Week in Review : MAJOR EVENTS, IMAGES AND PEOPLE IN ORANGE COUNTY NEWS. : COUNTY : Santa Ana Freeway May Remain Bottlenecked, Study Concludes

<i> Times staff writers Marcida Dodson and Bill Billiter compiled the Week in Review stories. </i>

The Santa Ana Freeway may be doomed to be a bottleneck by the mid-1990s.

That’s the conclusion of a new study that looks at what’s in store for an area that already is the county’s most heavily congested.

Even with $2-billion worth of improvements to the Santa Ana Freeway and the surrounding surface streets, traffic from future growth will leave the thoroughfare hopelessly overloaded through central Orange County, the study found.

The best solutions--elevated bus lanes, a new freeway through the exclusive neighborhoods in the Tustin foothills or down the Santa Ana riverbed--could cost as much as $850 million and attract stiff political opposition.


The study, prepared by Gruen Associates of Los Angeles, attempts to predict what will happen when traffic from two proposed new roads in the eastern part of the county, the Foothill and the Eastern freeways, empties into the Santa Ana Freeway near Myford Road, exacerbating the current bottleneck.

The result is likely to be 23% more traffic than the freeway can hold, even after two additional lanes plus two bus and car-pool lanes are built--improvements for which the county is still at least $600 million short.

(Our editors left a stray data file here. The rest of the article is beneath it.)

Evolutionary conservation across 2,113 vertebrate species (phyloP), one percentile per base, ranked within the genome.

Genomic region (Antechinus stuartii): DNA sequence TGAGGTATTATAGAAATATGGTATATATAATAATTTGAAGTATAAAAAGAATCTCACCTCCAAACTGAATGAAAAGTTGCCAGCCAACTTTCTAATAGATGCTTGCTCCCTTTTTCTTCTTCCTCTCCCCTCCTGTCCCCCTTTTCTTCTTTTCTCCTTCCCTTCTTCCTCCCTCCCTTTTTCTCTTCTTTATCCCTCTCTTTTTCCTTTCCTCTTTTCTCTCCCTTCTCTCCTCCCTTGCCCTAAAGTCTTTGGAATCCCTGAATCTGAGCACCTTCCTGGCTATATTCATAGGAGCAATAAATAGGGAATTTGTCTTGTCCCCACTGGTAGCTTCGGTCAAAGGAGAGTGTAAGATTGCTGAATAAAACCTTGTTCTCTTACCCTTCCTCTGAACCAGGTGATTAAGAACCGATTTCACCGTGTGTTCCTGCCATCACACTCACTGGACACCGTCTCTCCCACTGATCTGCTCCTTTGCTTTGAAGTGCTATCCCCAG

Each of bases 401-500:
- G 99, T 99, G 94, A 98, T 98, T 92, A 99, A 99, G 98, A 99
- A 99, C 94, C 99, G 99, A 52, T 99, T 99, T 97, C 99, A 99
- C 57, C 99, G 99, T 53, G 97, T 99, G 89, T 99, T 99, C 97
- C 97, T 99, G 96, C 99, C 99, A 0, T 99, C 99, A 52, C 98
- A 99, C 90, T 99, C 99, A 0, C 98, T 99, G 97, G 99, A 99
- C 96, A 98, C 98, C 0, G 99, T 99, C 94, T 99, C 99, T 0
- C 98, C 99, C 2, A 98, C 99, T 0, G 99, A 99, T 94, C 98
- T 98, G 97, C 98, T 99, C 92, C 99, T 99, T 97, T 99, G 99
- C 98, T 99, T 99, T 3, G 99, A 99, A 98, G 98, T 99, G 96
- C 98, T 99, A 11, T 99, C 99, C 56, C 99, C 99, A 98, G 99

But the solutions also are likely to create the worst political problems, according to the study. Three of them involve new freeways of up to eight lanes through exclusive neighborhoods in east Tustin and Lemon Heights. One involves construction of elevated bus lanes on either side of the Santa Ana Freeway. Another involves an $850-million extension of the Orange Freeway through developed areas to the San Diego Freeway.

The study recommended further consideration of other freeway routes, including an eight-lane freeway from the Garden Grove Freeway east to Panorama Heights, an eight-lane freeway southeast along what is now La Colina Drive in Tustin, improvements to Irvine Boulevard in Tustin and Irvine, and extension of the Orange Freeway south through Santa Ana and Costa Mesa to the San Diego Freeway.

A second transportation study found that tolls of 8 cents to 10 cents a mile on the Eastern Freeway--about $1 for an average trip--would come close to paying for the $198.4-million freeway.

But the study, prepared by a consultant to the Orange County Transportation Commission, found that tolls on the nearby proposed Foothill Freeway would be less feasible because drivers would be more likely to queue up on the nearby jammed Santa Ana Freeway.

The Eastern Freeway is proposed to run 13 miles through the foothills of eastern Orange County, linking the Riverside and Santa Ana freeways on a route roughly parallel to the congested Costa Mesa Freeway.